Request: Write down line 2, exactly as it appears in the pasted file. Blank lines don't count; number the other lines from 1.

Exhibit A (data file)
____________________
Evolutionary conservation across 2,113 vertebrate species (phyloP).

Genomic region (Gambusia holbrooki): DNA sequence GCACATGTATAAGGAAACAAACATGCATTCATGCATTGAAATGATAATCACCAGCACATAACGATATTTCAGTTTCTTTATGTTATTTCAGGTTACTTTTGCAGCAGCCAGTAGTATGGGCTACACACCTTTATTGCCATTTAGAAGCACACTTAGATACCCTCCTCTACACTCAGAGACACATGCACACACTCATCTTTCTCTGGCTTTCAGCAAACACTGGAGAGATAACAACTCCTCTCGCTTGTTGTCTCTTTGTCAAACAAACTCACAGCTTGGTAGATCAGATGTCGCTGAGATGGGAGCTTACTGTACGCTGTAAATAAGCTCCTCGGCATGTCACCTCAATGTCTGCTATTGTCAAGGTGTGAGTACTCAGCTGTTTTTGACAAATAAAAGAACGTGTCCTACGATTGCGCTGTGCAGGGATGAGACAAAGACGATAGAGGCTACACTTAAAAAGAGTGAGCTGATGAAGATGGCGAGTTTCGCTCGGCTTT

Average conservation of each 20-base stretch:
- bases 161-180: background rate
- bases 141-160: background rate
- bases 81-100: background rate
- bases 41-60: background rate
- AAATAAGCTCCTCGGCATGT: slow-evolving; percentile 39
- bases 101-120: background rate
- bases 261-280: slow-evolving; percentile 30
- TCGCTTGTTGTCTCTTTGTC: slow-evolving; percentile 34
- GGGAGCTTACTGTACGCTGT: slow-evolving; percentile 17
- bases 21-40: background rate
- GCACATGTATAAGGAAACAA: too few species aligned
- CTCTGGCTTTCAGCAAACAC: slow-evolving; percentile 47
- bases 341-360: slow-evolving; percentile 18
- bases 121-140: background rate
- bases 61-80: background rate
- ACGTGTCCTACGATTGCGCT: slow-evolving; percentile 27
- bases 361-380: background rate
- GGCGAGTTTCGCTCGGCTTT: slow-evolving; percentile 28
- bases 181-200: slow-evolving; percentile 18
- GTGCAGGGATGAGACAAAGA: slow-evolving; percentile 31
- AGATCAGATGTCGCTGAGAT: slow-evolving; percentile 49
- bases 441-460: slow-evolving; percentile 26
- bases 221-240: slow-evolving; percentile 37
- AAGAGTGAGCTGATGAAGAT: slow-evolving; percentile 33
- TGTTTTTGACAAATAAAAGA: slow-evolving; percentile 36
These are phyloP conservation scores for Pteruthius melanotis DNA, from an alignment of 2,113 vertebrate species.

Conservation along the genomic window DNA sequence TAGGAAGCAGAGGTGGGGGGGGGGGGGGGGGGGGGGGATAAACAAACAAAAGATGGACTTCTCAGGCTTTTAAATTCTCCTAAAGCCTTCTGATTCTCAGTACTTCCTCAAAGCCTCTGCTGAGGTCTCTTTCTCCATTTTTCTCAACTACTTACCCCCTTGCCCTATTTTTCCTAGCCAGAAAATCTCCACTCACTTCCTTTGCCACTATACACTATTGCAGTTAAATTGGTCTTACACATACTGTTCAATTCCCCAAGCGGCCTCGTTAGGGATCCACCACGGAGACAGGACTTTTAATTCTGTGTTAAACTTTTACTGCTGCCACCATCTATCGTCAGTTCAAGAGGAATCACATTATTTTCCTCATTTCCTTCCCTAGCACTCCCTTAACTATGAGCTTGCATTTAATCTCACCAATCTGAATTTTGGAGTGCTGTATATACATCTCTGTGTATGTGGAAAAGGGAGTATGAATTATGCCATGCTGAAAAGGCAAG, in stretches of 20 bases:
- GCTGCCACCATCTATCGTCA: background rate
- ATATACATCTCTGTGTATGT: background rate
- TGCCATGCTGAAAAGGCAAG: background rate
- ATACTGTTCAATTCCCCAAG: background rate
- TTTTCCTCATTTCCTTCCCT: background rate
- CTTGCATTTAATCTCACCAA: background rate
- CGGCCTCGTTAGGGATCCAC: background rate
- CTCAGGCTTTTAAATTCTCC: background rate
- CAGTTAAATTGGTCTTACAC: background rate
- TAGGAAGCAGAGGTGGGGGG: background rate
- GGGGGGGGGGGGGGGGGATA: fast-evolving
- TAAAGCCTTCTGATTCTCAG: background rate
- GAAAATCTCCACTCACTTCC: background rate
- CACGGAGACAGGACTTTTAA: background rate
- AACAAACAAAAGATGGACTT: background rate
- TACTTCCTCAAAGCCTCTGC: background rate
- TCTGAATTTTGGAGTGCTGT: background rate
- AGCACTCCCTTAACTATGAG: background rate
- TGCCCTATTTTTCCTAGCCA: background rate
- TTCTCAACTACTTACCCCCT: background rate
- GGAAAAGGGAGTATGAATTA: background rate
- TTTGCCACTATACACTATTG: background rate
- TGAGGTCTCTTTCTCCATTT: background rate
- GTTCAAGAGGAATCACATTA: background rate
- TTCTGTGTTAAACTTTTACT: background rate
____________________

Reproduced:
Genomic region (Gambusia holbrooki): DNA sequence GCACATGTATAAGGAAACAAACATGCATTCATGCATTGAAATGATAATCACCAGCACATAACGATATTTCAGTTTCTTTATGTTATTTCAGGTTACTTTTGCAGCAGCCAGTAGTATGGGCTACACACCTTTATTGCCATTTAGAAGCACACTTAGATACCCTCCTCTACACTCAGAGACACATGCACACACTCATCTTTCTCTGGCTTTCAGCAAACACTGGAGAGATAACAACTCCTCTCGCTTGTTGTCTCTTTGTCAAACAAACTCACAGCTTGGTAGATCAGATGTCGCTGAGATGGGAGCTTACTGTACGCTGTAAATAAGCTCCTCGGCATGTCACCTCAATGTCTGCTATTGTCAAGGTGTGAGTACTCAGCTGTTTTTGACAAATAAAAGAACGTGTCCTACGATTGCGCTGTGCAGGGATGAGACAAAGACGATAGAGGCTACACTTAAAAAGAGTGAGCTGATGAAGATGGCGAGTTTCGCTCGGCTTT